The referral system in health care has been noted as very influential in determining which services are accessed and when. Nonetheless, existing studies have relied on specific measurable factors relating to health personnel, transportation and communication infrastructure, and finance to explain the challenges facing the referral policy in developing countries. While this is understandable, the role of social capital remains mostly uncharted even though it is implicit in the well-known lay referral system. Using various facets of the social capital concept, this paper empirically examines how the resources embedded in both structural and cognitive aspects of social relationships influence knowledge of, and adherence to, referral policy. This study is based on semi-structured in-Departmenth interviews conducted with 79 adults in the Ashanti Region of Ghana in 2015. Of the 79 participants, 28 lived in urban areas and 51 in rural localities. Eight health personnel and eight community leaders also contributed to the study. Additionally, six focus group discussions were held. The findings indicated that both cognitive and structural forms of social capital considerably underpinned the ability and willingness of people to adhere to the referral process. Moreover, the role of social capital was double-barrelled. It contributed in a significant way to encouraging or dissuading potential patients from rightly embracing the policy. In addition, precepts of social capital reinforced both positive and adverse effects of the other determinants of the policy such as finance and transportation. However, the magnitude of such impact was linked to how ‘resourceful’ and ‘trustworthy’ one’s available social acquaintances were. The paper suggests that a cautious engagement with social capital will make it a potentially powerful tool for understanding the gaps in and improving the effectiveness of referral policy.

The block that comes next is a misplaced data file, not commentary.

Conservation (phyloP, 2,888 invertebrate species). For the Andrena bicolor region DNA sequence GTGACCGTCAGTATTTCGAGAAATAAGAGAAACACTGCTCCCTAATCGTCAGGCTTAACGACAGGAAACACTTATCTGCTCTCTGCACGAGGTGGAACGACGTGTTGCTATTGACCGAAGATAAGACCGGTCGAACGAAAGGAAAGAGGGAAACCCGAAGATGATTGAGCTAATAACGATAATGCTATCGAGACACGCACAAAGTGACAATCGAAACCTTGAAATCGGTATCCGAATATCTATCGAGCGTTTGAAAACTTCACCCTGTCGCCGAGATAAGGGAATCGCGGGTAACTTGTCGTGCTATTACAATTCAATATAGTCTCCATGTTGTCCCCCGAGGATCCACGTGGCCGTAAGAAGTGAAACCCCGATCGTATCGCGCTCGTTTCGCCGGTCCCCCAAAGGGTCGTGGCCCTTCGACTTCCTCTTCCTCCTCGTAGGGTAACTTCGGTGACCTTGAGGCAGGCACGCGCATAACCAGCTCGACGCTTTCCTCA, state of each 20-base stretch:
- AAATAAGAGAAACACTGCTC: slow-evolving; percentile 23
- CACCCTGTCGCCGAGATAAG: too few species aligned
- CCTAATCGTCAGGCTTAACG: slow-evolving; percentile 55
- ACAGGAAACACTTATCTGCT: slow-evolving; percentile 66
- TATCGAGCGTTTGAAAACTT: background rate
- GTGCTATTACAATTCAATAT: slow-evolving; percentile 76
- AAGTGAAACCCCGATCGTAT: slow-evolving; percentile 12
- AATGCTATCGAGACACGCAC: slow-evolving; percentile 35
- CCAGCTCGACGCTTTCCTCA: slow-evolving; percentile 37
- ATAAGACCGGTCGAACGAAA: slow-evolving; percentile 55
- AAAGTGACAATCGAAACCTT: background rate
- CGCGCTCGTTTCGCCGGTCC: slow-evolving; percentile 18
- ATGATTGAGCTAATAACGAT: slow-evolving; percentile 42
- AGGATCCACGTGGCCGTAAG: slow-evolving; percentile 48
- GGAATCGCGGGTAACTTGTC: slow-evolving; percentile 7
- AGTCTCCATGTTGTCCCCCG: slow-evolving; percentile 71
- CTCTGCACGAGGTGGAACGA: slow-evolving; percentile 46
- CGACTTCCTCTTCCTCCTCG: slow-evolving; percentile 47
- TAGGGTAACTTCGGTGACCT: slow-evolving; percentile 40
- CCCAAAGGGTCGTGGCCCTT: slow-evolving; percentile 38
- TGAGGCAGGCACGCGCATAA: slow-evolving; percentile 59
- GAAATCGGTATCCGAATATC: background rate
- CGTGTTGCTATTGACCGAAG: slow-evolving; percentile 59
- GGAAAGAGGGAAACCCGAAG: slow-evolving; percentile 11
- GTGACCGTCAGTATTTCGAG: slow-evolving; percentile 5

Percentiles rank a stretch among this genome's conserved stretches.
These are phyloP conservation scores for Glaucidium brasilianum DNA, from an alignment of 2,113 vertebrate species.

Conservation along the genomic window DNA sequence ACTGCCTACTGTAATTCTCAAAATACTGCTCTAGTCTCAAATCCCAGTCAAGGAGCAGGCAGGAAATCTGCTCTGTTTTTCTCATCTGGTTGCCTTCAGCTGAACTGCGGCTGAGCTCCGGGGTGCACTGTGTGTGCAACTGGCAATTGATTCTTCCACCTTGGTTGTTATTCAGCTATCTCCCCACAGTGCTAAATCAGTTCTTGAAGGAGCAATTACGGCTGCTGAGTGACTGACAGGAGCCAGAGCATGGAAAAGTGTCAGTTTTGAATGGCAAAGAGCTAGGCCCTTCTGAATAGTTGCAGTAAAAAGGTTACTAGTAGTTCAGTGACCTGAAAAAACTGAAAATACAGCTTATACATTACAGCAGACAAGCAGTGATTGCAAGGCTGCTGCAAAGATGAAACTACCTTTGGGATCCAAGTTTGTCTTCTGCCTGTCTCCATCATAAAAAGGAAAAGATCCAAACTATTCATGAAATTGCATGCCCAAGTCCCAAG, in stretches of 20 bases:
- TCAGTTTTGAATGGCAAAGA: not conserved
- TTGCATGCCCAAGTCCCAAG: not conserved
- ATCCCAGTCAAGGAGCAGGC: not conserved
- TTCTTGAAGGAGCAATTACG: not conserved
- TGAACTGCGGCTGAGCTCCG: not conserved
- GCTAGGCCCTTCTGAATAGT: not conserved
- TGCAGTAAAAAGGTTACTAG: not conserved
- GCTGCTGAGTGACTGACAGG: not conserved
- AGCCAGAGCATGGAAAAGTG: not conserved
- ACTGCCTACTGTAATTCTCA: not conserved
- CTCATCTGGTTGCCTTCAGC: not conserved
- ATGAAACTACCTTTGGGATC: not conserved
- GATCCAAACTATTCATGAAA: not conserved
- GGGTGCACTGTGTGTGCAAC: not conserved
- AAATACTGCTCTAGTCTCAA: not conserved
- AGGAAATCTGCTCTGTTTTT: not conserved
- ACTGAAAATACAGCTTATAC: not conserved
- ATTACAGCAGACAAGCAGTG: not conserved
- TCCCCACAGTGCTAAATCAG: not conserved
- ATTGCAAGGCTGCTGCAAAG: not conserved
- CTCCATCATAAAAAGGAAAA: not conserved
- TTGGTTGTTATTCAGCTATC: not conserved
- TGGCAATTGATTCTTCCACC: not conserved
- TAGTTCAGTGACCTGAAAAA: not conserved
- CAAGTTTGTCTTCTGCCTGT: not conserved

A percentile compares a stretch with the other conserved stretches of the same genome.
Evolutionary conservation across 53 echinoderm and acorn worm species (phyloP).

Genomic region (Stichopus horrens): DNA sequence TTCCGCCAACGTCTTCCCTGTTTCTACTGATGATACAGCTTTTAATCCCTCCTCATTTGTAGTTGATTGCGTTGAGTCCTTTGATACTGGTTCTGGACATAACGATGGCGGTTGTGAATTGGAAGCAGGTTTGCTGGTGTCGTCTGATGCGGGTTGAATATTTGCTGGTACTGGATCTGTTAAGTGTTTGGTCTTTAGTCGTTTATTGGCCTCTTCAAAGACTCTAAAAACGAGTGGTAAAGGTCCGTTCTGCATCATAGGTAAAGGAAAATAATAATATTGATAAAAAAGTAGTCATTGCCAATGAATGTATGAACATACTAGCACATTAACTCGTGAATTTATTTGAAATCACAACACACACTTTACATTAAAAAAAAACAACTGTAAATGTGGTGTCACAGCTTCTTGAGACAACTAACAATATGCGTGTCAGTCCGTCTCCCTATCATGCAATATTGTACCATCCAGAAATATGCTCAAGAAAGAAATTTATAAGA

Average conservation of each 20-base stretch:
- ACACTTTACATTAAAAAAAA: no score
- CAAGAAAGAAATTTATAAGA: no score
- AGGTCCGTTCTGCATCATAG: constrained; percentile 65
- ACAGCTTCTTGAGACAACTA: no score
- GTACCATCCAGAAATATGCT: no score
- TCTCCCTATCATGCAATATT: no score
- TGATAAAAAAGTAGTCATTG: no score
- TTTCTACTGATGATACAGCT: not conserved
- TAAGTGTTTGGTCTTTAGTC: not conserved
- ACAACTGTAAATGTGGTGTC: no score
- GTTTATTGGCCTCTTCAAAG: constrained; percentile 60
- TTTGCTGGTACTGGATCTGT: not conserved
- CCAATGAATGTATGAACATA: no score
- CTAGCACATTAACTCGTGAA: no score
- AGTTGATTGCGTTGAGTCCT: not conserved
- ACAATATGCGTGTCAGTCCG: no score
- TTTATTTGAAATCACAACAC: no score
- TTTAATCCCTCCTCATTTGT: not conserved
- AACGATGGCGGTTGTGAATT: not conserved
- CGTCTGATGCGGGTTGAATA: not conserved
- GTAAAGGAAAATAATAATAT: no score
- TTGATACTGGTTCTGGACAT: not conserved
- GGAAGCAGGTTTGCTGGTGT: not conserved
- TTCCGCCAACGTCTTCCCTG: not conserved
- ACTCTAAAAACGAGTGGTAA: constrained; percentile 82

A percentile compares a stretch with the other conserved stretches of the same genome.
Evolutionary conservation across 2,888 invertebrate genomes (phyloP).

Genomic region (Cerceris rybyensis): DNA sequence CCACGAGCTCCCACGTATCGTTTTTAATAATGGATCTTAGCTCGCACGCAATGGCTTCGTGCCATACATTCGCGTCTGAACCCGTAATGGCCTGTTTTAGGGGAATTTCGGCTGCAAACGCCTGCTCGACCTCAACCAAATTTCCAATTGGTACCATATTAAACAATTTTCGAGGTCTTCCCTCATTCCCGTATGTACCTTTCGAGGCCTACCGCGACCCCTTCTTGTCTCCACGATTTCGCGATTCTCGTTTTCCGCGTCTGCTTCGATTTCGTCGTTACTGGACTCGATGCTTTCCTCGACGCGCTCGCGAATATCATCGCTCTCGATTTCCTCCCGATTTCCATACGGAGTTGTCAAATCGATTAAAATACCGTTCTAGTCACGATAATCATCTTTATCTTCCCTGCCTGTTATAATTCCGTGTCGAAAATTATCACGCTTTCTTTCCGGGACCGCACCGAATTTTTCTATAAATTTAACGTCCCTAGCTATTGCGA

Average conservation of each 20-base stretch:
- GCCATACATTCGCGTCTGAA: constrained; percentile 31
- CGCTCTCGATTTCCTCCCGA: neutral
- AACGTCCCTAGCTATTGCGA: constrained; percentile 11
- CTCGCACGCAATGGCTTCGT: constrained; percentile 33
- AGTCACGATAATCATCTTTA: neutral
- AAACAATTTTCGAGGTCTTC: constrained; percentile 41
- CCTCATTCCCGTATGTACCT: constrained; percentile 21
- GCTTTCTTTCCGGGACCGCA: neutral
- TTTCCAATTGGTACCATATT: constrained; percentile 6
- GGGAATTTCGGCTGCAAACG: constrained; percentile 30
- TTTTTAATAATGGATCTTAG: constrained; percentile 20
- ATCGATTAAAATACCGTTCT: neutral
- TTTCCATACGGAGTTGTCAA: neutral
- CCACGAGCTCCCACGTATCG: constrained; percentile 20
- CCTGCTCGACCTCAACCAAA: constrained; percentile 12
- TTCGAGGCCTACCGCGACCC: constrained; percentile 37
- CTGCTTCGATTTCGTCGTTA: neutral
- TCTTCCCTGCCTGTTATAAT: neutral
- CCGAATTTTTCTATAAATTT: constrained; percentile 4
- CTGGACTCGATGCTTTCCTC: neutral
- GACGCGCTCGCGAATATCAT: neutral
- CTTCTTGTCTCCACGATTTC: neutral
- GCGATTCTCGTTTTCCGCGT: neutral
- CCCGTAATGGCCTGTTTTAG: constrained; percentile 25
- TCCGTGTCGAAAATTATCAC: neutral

|Number of pages||12|
|Early online date||25 Oct 2017|
|Publication status||Published - Dec 2017|
- health policy
- referral policy and pathways
- social capital